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OPLIN 4Cast #771: From Roombas to Rover, robots are becoming even more mainstream

Posted in 4cast, and robotics

A couple of months ago, I broke down and bought a Roomba. With two oft-shedding, long-hair cats, we were simply losing the battle against keeping our home free of loose fur. It’s (mostly) worked pretty well, but I admit to initially being just a little freaked out by the thing talking to me and by how independent it seemed. Roombas might be the first instance of widely-adopted robots for the home, but they certainly won’t be the last. I, for one, am not sure I’m ready to totally welcome our robot overlords.

  • Amazon’s new Astro robot is here, and it’s pure meme fuel [Android Police] “Astro has also already been the subject of media attention, but for all the wrong reasons. Particularly, people have taken to Twitter to mock the robot’s appearance and concept. Others are worried that the robot might be a slippery slope for Amazon to know more about you than it should, with leaked documents obtained by Vice showing how Astro tracks pretty much everything you do at home while not being particularly good at a lot of basic tasks, like circumnavigating obstacles and preventing falls down the stairs. Big yikes.”
  • Robots: stealing our jobs or solving labour shortages? [The Guardian] “All of this has created a powerful incentive for businesses to invest in automation as a way to adapt to the worker shortage. As British farms confront the absence of seasonal workers who once flooded in from eastern Europe, interest in agricultural robots is growing. The UK-based startup Small Robot Company, for example, has developed two robots capable of killing weeds in wheat fields while cutting down dramatically on the use of chemical pesticides. “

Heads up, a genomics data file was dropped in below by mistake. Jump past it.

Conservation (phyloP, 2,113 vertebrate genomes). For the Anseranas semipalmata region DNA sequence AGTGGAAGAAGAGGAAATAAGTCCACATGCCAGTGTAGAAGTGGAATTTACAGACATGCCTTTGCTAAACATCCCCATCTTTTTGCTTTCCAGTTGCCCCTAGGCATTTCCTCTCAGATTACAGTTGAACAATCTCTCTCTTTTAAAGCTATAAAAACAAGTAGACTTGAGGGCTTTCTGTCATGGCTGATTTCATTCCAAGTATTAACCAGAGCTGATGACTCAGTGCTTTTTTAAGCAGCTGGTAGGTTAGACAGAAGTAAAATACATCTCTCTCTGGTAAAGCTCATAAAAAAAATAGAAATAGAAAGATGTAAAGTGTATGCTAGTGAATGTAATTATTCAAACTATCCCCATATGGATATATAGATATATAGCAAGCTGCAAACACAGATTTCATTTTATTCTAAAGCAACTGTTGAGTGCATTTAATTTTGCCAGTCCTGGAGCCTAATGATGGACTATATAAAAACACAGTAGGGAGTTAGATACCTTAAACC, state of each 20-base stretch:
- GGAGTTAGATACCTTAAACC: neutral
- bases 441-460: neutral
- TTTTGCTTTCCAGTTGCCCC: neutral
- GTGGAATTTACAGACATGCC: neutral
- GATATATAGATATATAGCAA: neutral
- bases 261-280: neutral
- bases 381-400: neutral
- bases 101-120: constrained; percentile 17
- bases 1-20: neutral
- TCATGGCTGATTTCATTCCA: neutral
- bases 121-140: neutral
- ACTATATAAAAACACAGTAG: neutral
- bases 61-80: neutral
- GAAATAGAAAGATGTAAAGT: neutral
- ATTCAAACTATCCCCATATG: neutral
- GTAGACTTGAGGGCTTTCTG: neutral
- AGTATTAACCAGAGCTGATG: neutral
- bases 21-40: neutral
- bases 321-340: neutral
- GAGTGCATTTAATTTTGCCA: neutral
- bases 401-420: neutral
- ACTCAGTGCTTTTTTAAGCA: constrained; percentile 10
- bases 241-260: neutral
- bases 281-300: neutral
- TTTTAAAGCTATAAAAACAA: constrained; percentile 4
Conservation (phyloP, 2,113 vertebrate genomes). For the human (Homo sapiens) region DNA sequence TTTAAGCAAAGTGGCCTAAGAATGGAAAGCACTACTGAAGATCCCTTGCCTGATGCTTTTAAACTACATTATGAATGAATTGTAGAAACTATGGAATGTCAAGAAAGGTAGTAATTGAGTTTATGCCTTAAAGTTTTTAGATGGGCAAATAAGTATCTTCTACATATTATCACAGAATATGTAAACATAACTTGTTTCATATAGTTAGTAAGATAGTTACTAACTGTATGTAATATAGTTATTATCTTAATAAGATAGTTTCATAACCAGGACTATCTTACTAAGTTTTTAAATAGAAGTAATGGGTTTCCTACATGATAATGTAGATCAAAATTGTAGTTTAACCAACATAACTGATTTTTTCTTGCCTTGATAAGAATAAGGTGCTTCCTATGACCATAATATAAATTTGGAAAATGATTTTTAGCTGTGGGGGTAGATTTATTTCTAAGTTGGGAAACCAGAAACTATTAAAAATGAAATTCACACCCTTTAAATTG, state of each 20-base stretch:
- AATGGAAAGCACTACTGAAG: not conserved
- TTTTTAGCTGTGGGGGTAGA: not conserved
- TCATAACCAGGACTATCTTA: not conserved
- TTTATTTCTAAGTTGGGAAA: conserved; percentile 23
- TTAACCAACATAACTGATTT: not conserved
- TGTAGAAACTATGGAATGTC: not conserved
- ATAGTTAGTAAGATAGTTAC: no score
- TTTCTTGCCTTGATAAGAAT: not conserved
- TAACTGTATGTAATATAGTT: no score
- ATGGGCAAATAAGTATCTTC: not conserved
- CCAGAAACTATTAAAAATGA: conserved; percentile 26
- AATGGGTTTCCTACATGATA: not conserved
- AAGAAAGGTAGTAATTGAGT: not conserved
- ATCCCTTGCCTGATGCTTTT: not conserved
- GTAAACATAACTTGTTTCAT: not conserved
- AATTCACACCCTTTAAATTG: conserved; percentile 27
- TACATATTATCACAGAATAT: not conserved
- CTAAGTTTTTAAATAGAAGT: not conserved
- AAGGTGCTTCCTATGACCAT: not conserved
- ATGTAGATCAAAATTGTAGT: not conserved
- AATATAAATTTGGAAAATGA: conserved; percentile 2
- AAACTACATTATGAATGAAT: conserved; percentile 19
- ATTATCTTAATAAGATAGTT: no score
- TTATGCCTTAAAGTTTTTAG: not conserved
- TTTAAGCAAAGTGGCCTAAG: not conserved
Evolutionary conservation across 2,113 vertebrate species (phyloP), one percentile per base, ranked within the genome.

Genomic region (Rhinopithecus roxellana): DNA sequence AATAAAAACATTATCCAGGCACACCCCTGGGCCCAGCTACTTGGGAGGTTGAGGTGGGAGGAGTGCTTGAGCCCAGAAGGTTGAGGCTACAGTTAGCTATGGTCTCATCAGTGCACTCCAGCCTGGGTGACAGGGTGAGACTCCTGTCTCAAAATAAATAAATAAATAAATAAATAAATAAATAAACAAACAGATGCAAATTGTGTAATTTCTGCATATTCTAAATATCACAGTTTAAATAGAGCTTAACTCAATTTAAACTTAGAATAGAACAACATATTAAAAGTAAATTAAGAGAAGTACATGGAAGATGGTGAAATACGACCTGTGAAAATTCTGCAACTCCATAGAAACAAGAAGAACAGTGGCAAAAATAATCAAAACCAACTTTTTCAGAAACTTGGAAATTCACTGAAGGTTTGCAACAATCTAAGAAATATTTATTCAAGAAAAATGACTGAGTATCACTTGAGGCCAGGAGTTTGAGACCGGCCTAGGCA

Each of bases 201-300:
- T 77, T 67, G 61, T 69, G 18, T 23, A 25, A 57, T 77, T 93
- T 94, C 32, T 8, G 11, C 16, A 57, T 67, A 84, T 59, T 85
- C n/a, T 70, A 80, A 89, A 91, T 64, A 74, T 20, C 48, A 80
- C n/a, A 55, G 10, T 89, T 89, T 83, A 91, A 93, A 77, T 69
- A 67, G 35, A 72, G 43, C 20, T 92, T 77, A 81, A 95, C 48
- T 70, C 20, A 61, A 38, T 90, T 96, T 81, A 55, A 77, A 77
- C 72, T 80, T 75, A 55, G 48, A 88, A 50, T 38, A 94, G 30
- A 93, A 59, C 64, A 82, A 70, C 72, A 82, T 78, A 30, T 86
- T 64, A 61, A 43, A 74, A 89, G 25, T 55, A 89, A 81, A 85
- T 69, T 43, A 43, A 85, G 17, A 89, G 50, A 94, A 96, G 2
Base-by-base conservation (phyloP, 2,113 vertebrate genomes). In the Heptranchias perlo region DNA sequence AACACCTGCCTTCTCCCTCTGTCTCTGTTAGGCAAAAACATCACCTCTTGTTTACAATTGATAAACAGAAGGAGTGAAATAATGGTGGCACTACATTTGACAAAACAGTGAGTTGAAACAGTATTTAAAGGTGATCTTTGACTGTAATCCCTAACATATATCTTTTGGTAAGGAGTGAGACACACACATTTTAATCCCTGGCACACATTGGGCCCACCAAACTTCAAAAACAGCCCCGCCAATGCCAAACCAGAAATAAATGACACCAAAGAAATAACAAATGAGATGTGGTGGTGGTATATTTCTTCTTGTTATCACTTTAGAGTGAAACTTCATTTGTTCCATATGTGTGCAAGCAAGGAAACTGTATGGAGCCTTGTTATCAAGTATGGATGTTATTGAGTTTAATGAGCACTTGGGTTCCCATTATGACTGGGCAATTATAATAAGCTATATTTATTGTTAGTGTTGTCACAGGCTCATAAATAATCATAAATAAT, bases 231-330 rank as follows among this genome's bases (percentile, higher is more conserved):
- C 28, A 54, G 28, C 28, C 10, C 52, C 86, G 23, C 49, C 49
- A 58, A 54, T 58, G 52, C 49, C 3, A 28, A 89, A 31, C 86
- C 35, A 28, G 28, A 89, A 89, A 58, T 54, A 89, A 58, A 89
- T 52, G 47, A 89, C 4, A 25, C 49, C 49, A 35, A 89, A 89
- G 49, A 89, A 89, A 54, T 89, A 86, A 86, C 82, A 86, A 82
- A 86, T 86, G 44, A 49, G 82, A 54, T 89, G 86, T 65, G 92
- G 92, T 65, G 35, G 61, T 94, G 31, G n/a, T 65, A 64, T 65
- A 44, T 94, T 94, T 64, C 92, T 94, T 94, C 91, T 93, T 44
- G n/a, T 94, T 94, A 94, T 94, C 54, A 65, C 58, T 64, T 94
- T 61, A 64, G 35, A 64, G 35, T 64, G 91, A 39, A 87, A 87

• Miniature Customizable Robot Dogs [Trend Hunter] “The ‘Mini Pupper’ robotic dog kit is a miniature take on larger, more expensive alternatives on the market that is focused on providing makers and students alike with a way to incorporate the technology into their collection.”
  • Insurers Increase Investments in Drones, Robots [Wall Street Journal] “The company’s latest investment is Spot, a 70-pound, four-legged robot from Boston Dynamics Inc. that can be used to access unoccupied, structurally compromised houses and buildings to assess damage. Farmers will be the first insurance carrier to deploy the mobile robot.”

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